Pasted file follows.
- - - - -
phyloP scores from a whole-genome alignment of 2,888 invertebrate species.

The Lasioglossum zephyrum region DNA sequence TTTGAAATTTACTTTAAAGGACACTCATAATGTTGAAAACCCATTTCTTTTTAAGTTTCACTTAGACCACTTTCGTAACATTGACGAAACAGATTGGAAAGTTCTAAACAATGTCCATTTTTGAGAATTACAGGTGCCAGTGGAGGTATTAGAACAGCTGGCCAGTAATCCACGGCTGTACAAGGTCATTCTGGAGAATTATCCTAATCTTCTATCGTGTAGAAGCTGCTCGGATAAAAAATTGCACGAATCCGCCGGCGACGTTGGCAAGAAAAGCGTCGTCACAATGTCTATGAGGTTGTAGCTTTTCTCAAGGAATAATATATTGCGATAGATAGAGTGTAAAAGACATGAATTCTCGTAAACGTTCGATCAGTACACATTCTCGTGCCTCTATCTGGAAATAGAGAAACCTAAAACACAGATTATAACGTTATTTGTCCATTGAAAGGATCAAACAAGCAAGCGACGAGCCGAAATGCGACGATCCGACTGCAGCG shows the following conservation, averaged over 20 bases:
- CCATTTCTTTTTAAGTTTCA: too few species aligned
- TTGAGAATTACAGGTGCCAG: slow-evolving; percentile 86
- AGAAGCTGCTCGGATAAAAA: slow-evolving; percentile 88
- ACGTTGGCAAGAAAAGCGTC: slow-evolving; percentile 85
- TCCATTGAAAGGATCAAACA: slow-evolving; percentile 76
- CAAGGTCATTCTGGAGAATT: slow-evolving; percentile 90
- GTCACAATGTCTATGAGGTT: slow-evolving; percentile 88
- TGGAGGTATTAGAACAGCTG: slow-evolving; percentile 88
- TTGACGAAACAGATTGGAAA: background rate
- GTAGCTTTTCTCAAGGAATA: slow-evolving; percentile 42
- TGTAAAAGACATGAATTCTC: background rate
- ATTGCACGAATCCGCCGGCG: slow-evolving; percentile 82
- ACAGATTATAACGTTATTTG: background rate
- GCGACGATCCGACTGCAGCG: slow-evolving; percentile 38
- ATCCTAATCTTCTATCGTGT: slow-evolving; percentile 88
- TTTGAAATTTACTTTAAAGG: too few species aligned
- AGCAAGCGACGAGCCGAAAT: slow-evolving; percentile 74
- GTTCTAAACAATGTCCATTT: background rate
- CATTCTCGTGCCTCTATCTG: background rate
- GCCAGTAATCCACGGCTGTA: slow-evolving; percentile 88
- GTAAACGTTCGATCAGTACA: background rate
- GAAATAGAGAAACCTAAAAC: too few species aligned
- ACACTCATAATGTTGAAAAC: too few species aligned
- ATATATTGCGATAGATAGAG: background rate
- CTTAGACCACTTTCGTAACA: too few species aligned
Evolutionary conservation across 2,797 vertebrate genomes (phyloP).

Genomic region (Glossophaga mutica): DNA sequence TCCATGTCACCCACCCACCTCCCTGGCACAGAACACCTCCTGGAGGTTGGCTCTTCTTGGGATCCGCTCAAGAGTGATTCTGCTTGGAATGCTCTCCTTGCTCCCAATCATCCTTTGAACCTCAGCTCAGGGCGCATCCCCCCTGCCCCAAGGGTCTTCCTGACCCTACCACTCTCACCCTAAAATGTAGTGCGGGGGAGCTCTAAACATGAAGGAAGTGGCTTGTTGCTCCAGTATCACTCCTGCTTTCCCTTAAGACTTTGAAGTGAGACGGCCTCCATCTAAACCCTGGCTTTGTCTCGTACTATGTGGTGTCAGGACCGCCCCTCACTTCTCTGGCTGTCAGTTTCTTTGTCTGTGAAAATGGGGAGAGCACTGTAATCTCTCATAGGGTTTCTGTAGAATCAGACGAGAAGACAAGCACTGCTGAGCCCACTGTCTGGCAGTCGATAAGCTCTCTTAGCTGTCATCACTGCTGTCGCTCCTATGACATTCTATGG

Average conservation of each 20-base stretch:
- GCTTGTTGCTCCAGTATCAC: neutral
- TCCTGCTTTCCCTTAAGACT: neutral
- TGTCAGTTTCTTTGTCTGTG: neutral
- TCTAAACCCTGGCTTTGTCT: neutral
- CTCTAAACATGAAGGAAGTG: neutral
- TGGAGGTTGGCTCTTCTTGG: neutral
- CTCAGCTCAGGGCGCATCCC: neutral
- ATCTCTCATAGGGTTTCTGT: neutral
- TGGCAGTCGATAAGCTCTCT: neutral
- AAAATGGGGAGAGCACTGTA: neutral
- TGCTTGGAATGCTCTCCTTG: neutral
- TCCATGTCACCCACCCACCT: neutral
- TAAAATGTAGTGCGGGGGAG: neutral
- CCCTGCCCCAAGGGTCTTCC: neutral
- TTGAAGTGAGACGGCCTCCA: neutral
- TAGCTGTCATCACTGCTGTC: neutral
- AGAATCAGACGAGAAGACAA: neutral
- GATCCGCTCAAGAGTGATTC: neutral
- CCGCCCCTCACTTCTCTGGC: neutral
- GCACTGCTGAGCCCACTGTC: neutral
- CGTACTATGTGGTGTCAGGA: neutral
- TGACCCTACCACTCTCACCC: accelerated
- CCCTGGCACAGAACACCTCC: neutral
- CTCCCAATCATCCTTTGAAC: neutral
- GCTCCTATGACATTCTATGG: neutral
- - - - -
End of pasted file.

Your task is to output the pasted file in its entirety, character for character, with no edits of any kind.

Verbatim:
phyloP scores from a whole-genome alignment of 2,888 invertebrate species.

The Lasioglossum zephyrum region DNA sequence TTTGAAATTTACTTTAAAGGACACTCATAATGTTGAAAACCCATTTCTTTTTAAGTTTCACTTAGACCACTTTCGTAACATTGACGAAACAGATTGGAAAGTTCTAAACAATGTCCATTTTTGAGAATTACAGGTGCCAGTGGAGGTATTAGAACAGCTGGCCAGTAATCCACGGCTGTACAAGGTCATTCTGGAGAATTATCCTAATCTTCTATCGTGTAGAAGCTGCTCGGATAAAAAATTGCACGAATCCGCCGGCGACGTTGGCAAGAAAAGCGTCGTCACAATGTCTATGAGGTTGTAGCTTTTCTCAAGGAATAATATATTGCGATAGATAGAGTGTAAAAGACATGAATTCTCGTAAACGTTCGATCAGTACACATTCTCGTGCCTCTATCTGGAAATAGAGAAACCTAAAACACAGATTATAACGTTATTTGTCCATTGAAAGGATCAAACAAGCAAGCGACGAGCCGAAATGCGACGATCCGACTGCAGCG shows the following conservation, averaged over 20 bases:
- CCATTTCTTTTTAAGTTTCA: too few species aligned
- TTGAGAATTACAGGTGCCAG: slow-evolving; percentile 86
- AGAAGCTGCTCGGATAAAAA: slow-evolving; percentile 88
- ACGTTGGCAAGAAAAGCGTC: slow-evolving; percentile 85
- TCCATTGAAAGGATCAAACA: slow-evolving; percentile 76
- CAAGGTCATTCTGGAGAATT: slow-evolving; percentile 90
- GTCACAATGTCTATGAGGTT: slow-evolving; percentile 88
- TGGAGGTATTAGAACAGCTG: slow-evolving; percentile 88
- TTGACGAAACAGATTGGAAA: background rate
- GTAGCTTTTCTCAAGGAATA: slow-evolving; percentile 42
- TGTAAAAGACATGAATTCTC: background rate
- ATTGCACGAATCCGCCGGCG: slow-evolving; percentile 82
- ACAGATTATAACGTTATTTG: background rate
- GCGACGATCCGACTGCAGCG: slow-evolving; percentile 38
- ATCCTAATCTTCTATCGTGT: slow-evolving; percentile 88
- TTTGAAATTTACTTTAAAGG: too few species aligned
- AGCAAGCGACGAGCCGAAAT: slow-evolving; percentile 74
- GTTCTAAACAATGTCCATTT: background rate
- CATTCTCGTGCCTCTATCTG: background rate
- GCCAGTAATCCACGGCTGTA: slow-evolving; percentile 88
- GTAAACGTTCGATCAGTACA: background rate
- GAAATAGAGAAACCTAAAAC: too few species aligned
- ACACTCATAATGTTGAAAAC: too few species aligned
- ATATATTGCGATAGATAGAG: background rate
- CTTAGACCACTTTCGTAACA: too few species aligned
Evolutionary conservation across 2,797 vertebrate genomes (phyloP).

Genomic region (Glossophaga mutica): DNA sequence TCCATGTCACCCACCCACCTCCCTGGCACAGAACACCTCCTGGAGGTTGGCTCTTCTTGGGATCCGCTCAAGAGTGATTCTGCTTGGAATGCTCTCCTTGCTCCCAATCATCCTTTGAACCTCAGCTCAGGGCGCATCCCCCCTGCCCCAAGGGTCTTCCTGACCCTACCACTCTCACCCTAAAATGTAGTGCGGGGGAGCTCTAAACATGAAGGAAGTGGCTTGTTGCTCCAGTATCACTCCTGCTTTCCCTTAAGACTTTGAAGTGAGACGGCCTCCATCTAAACCCTGGCTTTGTCTCGTACTATGTGGTGTCAGGACCGCCCCTCACTTCTCTGGCTGTCAGTTTCTTTGTCTGTGAAAATGGGGAGAGCACTGTAATCTCTCATAGGGTTTCTGTAGAATCAGACGAGAAGACAAGCACTGCTGAGCCCACTGTCTGGCAGTCGATAAGCTCTCTTAGCTGTCATCACTGCTGTCGCTCCTATGACATTCTATGG

Average conservation of each 20-base stretch:
- GCTTGTTGCTCCAGTATCAC: neutral
- TCCTGCTTTCCCTTAAGACT: neutral
- TGTCAGTTTCTTTGTCTGTG: neutral
- TCTAAACCCTGGCTTTGTCT: neutral
- CTCTAAACATGAAGGAAGTG: neutral
- TGGAGGTTGGCTCTTCTTGG: neutral
- CTCAGCTCAGGGCGCATCCC: neutral
- ATCTCTCATAGGGTTTCTGT: neutral
- TGGCAGTCGATAAGCTCTCT: neutral
- AAAATGGGGAGAGCACTGTA: neutral
- TGCTTGGAATGCTCTCCTTG: neutral
- TCCATGTCACCCACCCACCT: neutral
- TAAAATGTAGTGCGGGGGAG: neutral
- CCCTGCCCCAAGGGTCTTCC: neutral
- TTGAAGTGAGACGGCCTCCA: neutral
- TAGCTGTCATCACTGCTGTC: neutral
- AGAATCAGACGAGAAGACAA: neutral
- GATCCGCTCAAGAGTGATTC: neutral
- CCGCCCCTCACTTCTCTGGC: neutral
- GCACTGCTGAGCCCACTGTC: neutral
- CGTACTATGTGGTGTCAGGA: neutral
- TGACCCTACCACTCTCACCC: accelerated
- CCCTGGCACAGAACACCTCC: neutral
- CTCCCAATCATCCTTTGAAC: neutral
- GCTCCTATGACATTCTATGG: neutral